FRAUD RESOURCE CENTER
En español | An AARP shopping survey conducted ahead of the 2020 holiday season found that nearly two-thirds of American consumers planned to buy gift cards for family and friends that year, and the hunger for these plastic presents keeps growing. Global consumer data firm Research and Markets projects that the U.S. gift card market will expand by nearly 10 percent to more than $170 billion in 2021.
But take care when buying or using gift cards. Scammers love them, too. It gives them numerous, virtually untraceable ways to steal.
The money you put on gift cards is like cash: Once it’s spent, you almost certainly can’t get it back. Fraudsters have developed two distinct ways to exploit that fact: gift card payment scams and outright gift card theft.
Gift card payment scams
Con artists commonly use Walmart, iTunes, eBay and other popular gift cards as cash conduits in impostor and phone scams. About 1 in 4 people who report losing money in a scam to the Federal Trade Commission (FTC) say they paid with a gift card, and the median loss in such cases is $840.
Contacting you in the guise of someone else — a tech support expert, IRS agent or lottery official, to name a few common examples — scammers claim you owe a debt or need a service. They insist you buy gift cards and read them the serial and personal identification (PIN) numbers on the back to make quick payment.
Don’t believe it. Genuine businesses and government agencies never ask for payment via gift card. Any such request is a sure sign of fraud.
The same holds if you get an urgent call from a grandchild in distress, or if someone you’ve gotten close to online suddenly seeks a loan. An ask for money via gift card means you’re dealing with a crook, not a loved one.
Another variation recently garnering attention involves fraudsters posing as clergy members raising money for a worthy cause or a congregant in need. They reach out to worshipers by email, text or phone, asking them to buy gift cards and share the numbers.
Gift card theft
Fraudsters have developed ways to drain the cash consumers put on gift cards they’ve legitimately purchased for themselves or others. Not surprisingly, these scams ramp up around the holidays.
One trick is for thieves to go to stores and surreptitiously scratch off the film strip on the back to get the PIN, which they cover back up with easy-to-obtain replacement stickers.
The scammer enters the card numbers and PINs into a computer program that repeatedly checks the retailer’s website and notifies them when someone buys and loads a compromised card. The crook can then spend or transfer the money on the card, or cash it in, before the buyer or gift recipient has a chance to use it. More than 1 in 3 respondents to the AARP survey said they had given or received a gift card that turned out to have no value on it.
Fraudsters also lurk on resale or auction websites, ostensibly offering goods at an attractive discount. Once they get you interested in buying, they’ll ask you to pay with a gift card. As soon as they get the card number and PIN, they vanish, and so does the money on the card.
Another ploy is the phony giveaway. You get an email or text, supposedly from a familiar store or organization (including, on occasion, AARP), saying you’ve won a gift card. To claim it, you just need to provide contact information, click through to a website or answer a few survey questions, often about your finances or health.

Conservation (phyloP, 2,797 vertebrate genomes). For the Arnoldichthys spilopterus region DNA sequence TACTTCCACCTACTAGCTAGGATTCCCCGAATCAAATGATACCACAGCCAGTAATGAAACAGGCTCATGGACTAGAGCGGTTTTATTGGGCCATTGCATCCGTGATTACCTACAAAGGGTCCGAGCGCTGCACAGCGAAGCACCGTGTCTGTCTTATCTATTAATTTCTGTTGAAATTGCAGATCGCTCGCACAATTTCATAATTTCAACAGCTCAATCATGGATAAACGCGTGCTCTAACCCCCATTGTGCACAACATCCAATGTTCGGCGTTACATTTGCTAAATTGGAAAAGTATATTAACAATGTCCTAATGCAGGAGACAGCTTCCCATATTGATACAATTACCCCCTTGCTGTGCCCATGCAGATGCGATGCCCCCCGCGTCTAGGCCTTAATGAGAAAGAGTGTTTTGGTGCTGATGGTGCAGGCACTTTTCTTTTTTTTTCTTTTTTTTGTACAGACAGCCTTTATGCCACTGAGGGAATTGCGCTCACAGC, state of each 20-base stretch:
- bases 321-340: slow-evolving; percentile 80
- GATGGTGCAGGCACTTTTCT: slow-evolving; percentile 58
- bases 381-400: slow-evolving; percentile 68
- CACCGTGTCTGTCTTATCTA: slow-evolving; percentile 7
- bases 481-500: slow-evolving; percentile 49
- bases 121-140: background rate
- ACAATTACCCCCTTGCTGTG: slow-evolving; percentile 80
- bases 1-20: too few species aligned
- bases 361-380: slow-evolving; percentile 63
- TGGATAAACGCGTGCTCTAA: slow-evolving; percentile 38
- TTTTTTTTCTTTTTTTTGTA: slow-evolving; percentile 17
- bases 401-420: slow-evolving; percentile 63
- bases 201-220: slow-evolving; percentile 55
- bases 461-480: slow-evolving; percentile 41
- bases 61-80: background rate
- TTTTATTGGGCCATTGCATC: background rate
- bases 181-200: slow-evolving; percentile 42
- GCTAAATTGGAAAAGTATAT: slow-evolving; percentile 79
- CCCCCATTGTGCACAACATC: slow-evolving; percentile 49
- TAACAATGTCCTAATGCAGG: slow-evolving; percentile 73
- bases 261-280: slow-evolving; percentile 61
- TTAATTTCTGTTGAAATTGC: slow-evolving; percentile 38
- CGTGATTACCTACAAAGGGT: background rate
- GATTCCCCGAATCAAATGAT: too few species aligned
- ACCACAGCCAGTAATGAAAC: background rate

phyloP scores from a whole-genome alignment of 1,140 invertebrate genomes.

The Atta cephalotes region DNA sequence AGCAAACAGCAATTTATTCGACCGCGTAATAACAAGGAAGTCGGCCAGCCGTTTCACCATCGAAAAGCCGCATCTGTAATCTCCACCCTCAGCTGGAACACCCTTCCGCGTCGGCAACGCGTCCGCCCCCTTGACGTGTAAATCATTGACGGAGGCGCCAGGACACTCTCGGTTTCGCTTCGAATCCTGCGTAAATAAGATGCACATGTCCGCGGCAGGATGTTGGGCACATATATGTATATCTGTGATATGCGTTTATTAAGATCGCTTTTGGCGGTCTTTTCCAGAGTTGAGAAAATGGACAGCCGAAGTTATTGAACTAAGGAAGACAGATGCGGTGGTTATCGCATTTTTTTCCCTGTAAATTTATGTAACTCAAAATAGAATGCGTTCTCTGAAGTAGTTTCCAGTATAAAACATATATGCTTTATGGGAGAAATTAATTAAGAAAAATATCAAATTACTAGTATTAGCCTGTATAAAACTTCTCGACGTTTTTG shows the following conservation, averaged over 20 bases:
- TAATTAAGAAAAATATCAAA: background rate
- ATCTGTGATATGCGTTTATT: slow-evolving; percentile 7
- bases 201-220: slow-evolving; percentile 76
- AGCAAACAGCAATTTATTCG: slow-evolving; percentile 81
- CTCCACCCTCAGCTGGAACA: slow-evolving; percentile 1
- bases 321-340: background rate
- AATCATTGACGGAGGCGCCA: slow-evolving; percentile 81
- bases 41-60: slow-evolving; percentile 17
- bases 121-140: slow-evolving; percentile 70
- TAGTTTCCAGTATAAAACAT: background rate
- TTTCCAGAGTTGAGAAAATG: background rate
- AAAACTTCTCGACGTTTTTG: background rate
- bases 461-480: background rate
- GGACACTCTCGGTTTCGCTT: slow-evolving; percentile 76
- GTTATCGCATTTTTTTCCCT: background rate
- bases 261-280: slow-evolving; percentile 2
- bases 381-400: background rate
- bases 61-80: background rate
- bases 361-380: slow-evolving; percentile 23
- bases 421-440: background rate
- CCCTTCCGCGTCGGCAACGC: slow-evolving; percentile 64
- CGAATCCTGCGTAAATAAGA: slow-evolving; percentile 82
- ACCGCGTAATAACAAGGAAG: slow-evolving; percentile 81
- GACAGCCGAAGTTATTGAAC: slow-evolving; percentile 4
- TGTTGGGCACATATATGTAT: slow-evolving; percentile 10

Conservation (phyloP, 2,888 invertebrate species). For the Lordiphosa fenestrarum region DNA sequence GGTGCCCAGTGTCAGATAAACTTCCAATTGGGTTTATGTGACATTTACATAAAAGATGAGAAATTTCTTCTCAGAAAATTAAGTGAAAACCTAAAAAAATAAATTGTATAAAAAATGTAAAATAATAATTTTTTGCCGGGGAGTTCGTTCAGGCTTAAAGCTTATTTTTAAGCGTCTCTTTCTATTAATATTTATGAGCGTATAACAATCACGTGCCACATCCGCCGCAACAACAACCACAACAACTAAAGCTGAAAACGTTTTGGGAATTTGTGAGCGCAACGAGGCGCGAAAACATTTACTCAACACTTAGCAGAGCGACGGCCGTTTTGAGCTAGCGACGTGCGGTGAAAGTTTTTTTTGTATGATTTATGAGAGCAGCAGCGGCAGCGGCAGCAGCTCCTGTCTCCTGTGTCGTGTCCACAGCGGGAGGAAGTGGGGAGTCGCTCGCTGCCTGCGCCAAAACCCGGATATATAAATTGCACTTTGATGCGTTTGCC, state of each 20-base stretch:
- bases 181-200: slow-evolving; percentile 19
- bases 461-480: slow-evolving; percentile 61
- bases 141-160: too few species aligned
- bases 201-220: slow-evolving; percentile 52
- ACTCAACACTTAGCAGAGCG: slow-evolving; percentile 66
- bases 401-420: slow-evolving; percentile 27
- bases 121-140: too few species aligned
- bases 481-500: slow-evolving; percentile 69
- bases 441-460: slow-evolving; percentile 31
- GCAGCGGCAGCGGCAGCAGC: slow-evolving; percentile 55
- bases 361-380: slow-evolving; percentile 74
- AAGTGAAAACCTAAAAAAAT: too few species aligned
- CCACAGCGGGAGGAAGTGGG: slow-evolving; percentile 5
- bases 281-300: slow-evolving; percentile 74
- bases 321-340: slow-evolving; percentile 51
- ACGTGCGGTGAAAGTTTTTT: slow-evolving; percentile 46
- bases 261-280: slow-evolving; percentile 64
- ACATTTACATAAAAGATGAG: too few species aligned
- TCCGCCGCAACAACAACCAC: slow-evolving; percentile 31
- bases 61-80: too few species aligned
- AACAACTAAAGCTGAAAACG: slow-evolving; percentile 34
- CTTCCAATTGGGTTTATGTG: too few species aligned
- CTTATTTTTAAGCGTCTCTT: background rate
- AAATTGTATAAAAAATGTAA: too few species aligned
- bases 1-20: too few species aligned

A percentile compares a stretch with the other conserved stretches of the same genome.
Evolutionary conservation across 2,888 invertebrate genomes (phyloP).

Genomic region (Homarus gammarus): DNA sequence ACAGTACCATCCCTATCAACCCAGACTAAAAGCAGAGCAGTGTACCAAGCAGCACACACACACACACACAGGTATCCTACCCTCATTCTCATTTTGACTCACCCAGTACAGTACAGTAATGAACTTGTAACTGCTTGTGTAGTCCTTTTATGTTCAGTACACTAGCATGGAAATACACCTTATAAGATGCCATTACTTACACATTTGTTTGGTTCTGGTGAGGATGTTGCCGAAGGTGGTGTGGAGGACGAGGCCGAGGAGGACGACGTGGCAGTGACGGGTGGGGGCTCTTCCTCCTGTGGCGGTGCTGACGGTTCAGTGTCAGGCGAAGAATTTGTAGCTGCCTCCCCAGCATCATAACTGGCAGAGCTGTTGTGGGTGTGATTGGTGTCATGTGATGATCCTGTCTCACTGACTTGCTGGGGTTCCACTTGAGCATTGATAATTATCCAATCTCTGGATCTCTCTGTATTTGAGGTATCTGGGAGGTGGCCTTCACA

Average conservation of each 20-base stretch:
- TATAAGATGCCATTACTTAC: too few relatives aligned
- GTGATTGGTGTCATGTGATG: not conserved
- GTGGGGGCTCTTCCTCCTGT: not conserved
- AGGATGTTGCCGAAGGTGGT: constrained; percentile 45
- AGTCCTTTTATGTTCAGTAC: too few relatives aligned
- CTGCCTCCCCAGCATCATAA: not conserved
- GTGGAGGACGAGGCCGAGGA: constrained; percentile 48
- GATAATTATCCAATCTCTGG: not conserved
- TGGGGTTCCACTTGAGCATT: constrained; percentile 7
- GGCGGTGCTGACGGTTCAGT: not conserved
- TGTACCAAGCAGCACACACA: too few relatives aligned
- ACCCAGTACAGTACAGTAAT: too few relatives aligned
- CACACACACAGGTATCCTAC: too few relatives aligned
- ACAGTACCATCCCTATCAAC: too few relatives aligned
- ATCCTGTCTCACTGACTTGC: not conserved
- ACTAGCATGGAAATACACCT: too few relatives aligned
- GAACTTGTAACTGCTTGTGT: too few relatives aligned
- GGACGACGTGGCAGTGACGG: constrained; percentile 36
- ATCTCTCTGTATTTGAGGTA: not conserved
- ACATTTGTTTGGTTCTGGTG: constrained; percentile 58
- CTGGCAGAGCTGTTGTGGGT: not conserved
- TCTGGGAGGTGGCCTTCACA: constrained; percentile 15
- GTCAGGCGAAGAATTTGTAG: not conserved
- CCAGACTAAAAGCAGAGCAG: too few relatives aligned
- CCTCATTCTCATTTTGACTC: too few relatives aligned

- Someone claiming to be from a government agency, a company you do business with or a loved one in trouble tells you to buy gift cards to cover a debt, bill or emergency expense.
- The packaging on a gift card in a store appears to have been tampered with, or the PIN is exposed.
- A person selling an item online wants to be paid via gift cards from a different retailer.
- Do immediately contact the retailer that issued a gift card you used to pay a suspected scammer. If money remains on the card, you might be able to get it back. You often will find contact information on the card.
- Do buy gift cards online, directly from the issuing retailer, restaurant or other business. Cards on store racks can be tampered with.
- Do carefully examine any card you are considering buying at a physical store. It’s safer to buy from places that keep gift cards behind the counter or, if they’re sold on racks, in well-sealed packaging.
- Do buy cards from the businesses where they can be used. If you go through the secondary market, check reviews and buy only from reputable resellers.
- Don’t give gift-card information to callers claiming to be from government agencies, tech companies, utilities or other businesses. Only scammers ask you to pay fees, back taxes or bills for services with gift cards.
- Don't respond to an unsolicited email or text message offering you a gift card. Delete it.
- Don’t give personal information to anyone in exchange for a gift card.
- Don’t buy the top gift card right off a store rack. That’s where impatient scammers usually put doctored cards, the BBB says.
- Don’t buy gift cards from online auction sites. They could be counterfeit or stolen, according to the FTC.
Updated April 27, 2021
About the Fraud Watch Network
Whether you have been personally affected by scams or fraud or are interested in learning more, the AARP Fraud Watch Network advocates on your behalf and equips you with the knowledge you need to feel more informed and confidently spot and avoid scams.
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